Thirumalapuram Rock Cut Temples of Tirunelveli District - this heritage site needs lots of publicity

Thirumalapuram cave shrines

There are many rock-cut temples across the state of Tamil Nadu, the   famous being Mahabalipuram temple complex near Chennai and the rock-cut temples of Tiruchirappalli fort complex.  The Thirumalapuram cave shrines  of Tirunelveli district are not as popular as those at the above places,  primarily due to lack of publicity by the tourism department.

7th CE cave temple, Pandyan Dynasty, Thirumalapuram cave

Located on a hillock in Thirumalapuram (also known as Varunachimalai)  there are  two shrines excavated during the seventh and eighth centuries CE (by the Pandya rulers) which have identical façades, located on the northern and southern sides of the hillock. The northern cave  is almost complete  with an entrance porch or Maha mandapa followed by a rectangular pillared ardha mandapa and a sanctum or garbhagriha, excavated  into the lateral wall instead of back wall of the cave. It has  a  stone linga dedicated to Shiva. The shrine can be reached through  a flight of steps  It has bas-relief sculptures and two inscriptions from the Pandyan period.

 The southern cave is left incomplete for unknown  reasons. The shrines highlight the growing or evolving architectural  design styles in  the region  during  the medieval period.  About 24 km  from Tenkasi town  and 62 km from Tirunelveli city, the Thirumalapuram Rock-Cut Cave Temples are in  Sankarankovil Taluk of the Tirunelveli district. It being a famous heritage site, the rock-cut shrines are being under the care of ASI - the Archaeological Survey of India, 

Pandhya rock cut temple. 7th/8th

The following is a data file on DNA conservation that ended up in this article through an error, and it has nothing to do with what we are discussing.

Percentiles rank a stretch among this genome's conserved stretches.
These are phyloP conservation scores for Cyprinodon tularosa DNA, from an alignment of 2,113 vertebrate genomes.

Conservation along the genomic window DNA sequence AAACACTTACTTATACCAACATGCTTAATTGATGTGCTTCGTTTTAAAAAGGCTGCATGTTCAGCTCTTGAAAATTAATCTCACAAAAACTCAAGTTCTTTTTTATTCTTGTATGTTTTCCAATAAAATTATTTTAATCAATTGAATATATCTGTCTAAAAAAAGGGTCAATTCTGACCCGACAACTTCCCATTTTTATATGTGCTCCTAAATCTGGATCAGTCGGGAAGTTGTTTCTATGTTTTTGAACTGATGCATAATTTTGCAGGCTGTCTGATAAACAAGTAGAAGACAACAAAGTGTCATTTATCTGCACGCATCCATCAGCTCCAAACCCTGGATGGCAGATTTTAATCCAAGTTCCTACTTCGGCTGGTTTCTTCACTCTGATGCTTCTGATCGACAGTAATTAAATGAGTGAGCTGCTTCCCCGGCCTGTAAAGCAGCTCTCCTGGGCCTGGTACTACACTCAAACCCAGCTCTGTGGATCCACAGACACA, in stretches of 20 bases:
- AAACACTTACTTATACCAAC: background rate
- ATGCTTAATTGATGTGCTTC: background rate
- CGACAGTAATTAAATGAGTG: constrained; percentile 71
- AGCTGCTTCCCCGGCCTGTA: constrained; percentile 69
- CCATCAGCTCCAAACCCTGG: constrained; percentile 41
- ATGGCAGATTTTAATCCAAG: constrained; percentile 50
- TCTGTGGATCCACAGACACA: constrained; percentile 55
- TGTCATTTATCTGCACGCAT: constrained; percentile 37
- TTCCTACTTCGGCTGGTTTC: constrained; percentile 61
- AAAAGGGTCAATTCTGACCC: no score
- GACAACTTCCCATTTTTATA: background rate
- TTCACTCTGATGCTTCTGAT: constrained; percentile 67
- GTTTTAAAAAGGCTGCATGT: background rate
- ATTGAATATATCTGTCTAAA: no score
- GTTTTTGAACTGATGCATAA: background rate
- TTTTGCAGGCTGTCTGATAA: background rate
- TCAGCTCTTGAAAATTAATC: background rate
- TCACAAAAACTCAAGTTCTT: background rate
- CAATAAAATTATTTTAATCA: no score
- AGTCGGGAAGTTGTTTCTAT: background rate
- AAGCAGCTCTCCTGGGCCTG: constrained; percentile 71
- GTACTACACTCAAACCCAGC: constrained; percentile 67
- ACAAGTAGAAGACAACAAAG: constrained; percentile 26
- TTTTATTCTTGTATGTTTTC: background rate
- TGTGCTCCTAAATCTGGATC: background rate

The common features of a Hindu temple architecture are found here such as  stone sculptures of dwarapalakas, guarding the entrance to the sanctum as in the 8th CE temples, a Nandi facing  the shrine where the linga is consecrated. The pillars in the façades show  strong  influence of the shrines of the Pallava court. Lotus medallions in the cubical portion of the pillar shafts and  in the pilasters that frame the reliefs on the inner walls, decoration of  scroll ornaments underside of the bracket capitals  are notable features. There  are many carved stone images in relief panels  such as  Ganesha and  Trimurti. In the case of the latter   four-armed Vishnu flanked by ganas, a dancing Shiva and Brahma are well carved. Pallava temple sculptures commonly include   trinity gods.They form part of the  3 bas-relief structures. The first one is a beautiful dancing Siva (in the posture of Chatura) with a bhootha gana and bull on both sides. A dwarf near his foot plays the musical instrument. The second carving is Lord Vishnu with 4 hands in standing posture and 2 seated bhootha ganas on either sides.  Seated Ganesha is seen next to him. The sanctum where  Siva Linga is enshrined has sentinels - dwarapalakas  on either side of the entrance The relief sculpture of Brahma has  4 hands and 3 visible heads. On the center of the hall, facing the Siva Linga is a monolith Nandi which is damaged. The sculptures carry the features of Pandya kingdom.  Chakravartin Srivallabhadeva, a Pandya prince donated the land to the temple as per  the 12th CE inscription.